Alumni Rally to Support Fire Protection Engineering Legacy Campaign for a Professor of the Practice
Fire Protection Engineering graduates are rallying around their department to support the Legacy Campaign for a Professor of the Practice to help ensure students stay current on the latest technologies used in the field.
“Our graduates must be prepared to become practicing fire protection engineers,” explains Fire Protection Engineering Department Chair James Milke. “The main purpose of the professorship is to preserve the connection of the department to the profession and to the applied side of the field.”
Milke notes, “This department has been recognized for many years for producing outstanding young engineers and more recently for the high quality of research we conduct.” According to Milke, the professor of the practice will bring hands-on field experience to the undergraduate curriculum and will strengthen the school’s ties with industry.
Discussions about the professorship began a few years ago, and the idea gained momentum with a number of alumni who created a list of well-connected graduates to engage in the discussion.
“The department has provided the highest quality academic experience for more than 50 years and we all benefited,” says Bob Andrews, B.S. ’80, campaign co-chair and president and CEO of the Bob Andrews Group, LLC, who has made a $100,000 gift to the campaign. “Now it is time for our generation to create our legacy and make sure the department continues its work for the next 50 years.”
Campaign Co-Chair Art Cote, B.S. ’65, one of the early graduates of the program and former executive vice president and chief engineer of the National Fire Protection Association, notes the need to strike the right balance between research and practical application in the study of fire protection engineering. “A good fire protection engineer always needs to be aware of what is happening in the environment—the latest changes in building materials or architectural designs—that potentially affect fire safety systems, which is why professors must be connected to the real world.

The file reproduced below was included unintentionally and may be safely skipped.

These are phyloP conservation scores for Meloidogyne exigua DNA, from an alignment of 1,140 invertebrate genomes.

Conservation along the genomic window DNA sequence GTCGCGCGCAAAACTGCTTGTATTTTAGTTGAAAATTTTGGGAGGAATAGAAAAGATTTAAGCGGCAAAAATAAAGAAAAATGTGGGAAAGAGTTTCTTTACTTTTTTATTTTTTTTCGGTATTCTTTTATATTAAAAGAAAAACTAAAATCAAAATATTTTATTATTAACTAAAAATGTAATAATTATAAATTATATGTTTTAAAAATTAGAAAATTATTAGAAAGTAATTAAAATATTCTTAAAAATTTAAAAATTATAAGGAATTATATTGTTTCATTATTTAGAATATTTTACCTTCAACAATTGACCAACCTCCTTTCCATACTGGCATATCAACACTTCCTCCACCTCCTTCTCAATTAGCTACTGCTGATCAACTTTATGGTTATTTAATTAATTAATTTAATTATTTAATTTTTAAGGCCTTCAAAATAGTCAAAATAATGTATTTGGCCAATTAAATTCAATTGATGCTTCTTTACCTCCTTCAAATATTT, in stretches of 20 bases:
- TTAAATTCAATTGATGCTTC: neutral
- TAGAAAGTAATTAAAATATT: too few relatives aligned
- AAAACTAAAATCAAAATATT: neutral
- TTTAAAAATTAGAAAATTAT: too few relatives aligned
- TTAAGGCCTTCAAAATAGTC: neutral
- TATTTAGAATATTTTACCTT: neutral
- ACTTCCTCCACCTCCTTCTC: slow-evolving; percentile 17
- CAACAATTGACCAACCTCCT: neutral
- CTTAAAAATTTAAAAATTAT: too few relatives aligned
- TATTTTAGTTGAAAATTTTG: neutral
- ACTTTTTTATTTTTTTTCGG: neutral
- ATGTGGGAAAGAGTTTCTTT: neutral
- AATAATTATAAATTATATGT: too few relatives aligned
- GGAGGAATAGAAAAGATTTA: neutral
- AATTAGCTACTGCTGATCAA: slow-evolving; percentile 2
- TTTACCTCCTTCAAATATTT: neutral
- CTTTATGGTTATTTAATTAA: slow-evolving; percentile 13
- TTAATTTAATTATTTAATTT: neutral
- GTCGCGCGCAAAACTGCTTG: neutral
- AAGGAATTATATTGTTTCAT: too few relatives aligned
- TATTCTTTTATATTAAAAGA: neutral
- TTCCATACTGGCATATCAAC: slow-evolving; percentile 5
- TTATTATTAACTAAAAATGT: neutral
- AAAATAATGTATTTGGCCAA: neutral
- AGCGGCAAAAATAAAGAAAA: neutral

“This is a wonderful chance to support a profession that has served all of us well. This campaign can help keep the profession vibrant and on the leading edge,” adds Cote, whose son Eric, B.S. ’87, has followed in his career footsteps.
Jack Poole, B.S. ’86, principal of Poole Fire Protection in Kansas City, who has donated $100,000 to the campaign, has a number of reasons for supporting the professorship. “The Clark School program is the only Accreditation Board for Engineering and Technology (ABET)-accredited bachelor of science fire protection engineering program in the world, and it is vital that we keep this quality program up and running to produce future generations of fire protection engineers,” says Poole, whose son Andrew, B.S. ’11, M.S. ’12, is now pursuing a second master’s in engineering management and whose daughter Stephanie is preparing to enter the program in fall 2013. “It is gratifying to see alumni coming together as a team to support the professorship and the profession.”
The department began to promote the fundraising effort last June with a public announcement in November. Already, it has raised close to $500,000 of its $2.5 million goal. A naming opportunity for the professorship is still available.
March 9, 2013